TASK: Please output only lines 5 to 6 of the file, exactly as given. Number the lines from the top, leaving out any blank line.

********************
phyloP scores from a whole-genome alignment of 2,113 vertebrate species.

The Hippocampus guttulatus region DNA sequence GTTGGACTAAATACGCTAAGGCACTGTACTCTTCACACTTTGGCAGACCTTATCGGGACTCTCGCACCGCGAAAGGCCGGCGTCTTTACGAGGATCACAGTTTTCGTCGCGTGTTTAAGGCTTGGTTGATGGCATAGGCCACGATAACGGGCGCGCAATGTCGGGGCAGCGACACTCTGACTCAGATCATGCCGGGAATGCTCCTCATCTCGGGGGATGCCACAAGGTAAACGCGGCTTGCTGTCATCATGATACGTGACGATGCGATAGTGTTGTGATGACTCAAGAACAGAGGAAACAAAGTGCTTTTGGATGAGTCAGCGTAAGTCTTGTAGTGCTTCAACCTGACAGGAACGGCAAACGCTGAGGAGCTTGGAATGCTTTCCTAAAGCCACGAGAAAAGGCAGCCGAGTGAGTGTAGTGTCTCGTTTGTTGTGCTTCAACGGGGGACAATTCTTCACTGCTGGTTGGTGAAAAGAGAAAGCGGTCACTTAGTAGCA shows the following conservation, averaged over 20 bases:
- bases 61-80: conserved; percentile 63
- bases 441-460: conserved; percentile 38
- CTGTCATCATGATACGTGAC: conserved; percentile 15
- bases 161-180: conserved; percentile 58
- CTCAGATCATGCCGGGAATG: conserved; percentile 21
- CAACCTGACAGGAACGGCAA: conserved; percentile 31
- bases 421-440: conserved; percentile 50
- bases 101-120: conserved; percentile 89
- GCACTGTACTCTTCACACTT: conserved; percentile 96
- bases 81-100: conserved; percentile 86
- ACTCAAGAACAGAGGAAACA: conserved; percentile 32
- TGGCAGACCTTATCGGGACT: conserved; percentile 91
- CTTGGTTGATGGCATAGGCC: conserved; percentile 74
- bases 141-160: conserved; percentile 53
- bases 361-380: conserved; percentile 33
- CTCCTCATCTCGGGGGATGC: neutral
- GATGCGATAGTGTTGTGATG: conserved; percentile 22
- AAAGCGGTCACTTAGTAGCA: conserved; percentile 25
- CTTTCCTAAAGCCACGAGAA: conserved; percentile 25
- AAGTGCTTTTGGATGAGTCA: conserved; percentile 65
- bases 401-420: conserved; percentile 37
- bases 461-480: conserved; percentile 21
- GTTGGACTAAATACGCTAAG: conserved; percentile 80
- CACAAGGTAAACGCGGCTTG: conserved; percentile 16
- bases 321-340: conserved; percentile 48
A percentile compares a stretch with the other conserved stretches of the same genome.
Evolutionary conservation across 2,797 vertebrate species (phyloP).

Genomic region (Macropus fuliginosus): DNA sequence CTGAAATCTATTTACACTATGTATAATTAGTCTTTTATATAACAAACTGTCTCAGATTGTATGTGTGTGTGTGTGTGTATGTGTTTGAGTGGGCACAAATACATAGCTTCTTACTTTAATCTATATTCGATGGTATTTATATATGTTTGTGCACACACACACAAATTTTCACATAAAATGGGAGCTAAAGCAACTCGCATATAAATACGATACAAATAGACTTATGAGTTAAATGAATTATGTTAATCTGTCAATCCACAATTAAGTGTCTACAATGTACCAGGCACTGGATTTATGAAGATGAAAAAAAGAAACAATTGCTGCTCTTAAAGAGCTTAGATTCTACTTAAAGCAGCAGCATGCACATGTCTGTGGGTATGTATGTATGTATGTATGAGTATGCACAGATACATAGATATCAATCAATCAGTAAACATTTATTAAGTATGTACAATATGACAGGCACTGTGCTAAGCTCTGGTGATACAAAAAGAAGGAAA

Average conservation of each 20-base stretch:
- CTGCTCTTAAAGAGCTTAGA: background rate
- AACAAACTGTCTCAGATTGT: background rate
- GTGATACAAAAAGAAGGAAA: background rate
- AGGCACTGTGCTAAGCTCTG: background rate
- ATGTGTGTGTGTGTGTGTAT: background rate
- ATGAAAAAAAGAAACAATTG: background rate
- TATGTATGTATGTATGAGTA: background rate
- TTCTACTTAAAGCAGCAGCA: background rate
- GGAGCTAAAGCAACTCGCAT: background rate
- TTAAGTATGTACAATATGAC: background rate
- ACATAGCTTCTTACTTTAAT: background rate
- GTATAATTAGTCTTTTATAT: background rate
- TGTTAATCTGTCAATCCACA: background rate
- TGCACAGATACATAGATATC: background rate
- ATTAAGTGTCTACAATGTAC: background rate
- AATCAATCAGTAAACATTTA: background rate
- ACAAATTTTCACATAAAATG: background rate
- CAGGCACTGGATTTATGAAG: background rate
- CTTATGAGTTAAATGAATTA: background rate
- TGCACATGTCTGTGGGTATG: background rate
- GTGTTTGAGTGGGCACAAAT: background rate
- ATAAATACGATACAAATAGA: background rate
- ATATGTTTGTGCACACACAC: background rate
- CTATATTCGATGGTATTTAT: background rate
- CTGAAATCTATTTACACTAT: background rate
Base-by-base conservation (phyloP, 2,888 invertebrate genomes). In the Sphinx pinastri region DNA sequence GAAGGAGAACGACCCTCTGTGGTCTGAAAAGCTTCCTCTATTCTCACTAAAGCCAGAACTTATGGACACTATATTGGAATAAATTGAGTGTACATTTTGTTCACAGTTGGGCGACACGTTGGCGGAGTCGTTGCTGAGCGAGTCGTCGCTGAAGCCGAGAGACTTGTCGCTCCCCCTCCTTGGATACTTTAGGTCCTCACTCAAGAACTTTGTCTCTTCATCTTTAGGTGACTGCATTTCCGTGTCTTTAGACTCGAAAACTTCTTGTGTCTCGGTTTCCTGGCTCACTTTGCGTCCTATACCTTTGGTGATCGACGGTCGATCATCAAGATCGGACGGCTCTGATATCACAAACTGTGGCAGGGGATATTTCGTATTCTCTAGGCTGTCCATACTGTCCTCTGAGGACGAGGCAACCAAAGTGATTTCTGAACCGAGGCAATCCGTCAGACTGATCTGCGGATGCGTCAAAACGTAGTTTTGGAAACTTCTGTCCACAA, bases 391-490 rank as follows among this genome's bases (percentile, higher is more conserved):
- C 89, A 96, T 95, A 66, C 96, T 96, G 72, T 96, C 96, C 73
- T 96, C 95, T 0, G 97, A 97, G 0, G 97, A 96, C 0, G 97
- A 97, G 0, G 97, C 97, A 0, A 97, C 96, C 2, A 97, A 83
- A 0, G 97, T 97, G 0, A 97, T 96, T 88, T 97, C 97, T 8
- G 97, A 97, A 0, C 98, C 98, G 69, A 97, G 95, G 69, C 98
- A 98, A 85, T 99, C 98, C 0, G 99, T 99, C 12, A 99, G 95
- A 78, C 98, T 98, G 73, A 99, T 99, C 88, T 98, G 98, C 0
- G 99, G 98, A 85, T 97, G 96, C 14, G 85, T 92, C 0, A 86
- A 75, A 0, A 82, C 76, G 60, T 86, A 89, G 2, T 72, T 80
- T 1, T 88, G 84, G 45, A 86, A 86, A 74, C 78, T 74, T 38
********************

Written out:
- CTGTCATCATGATACGTGAC: conserved; percentile 15
- bases 161-180: conserved; percentile 58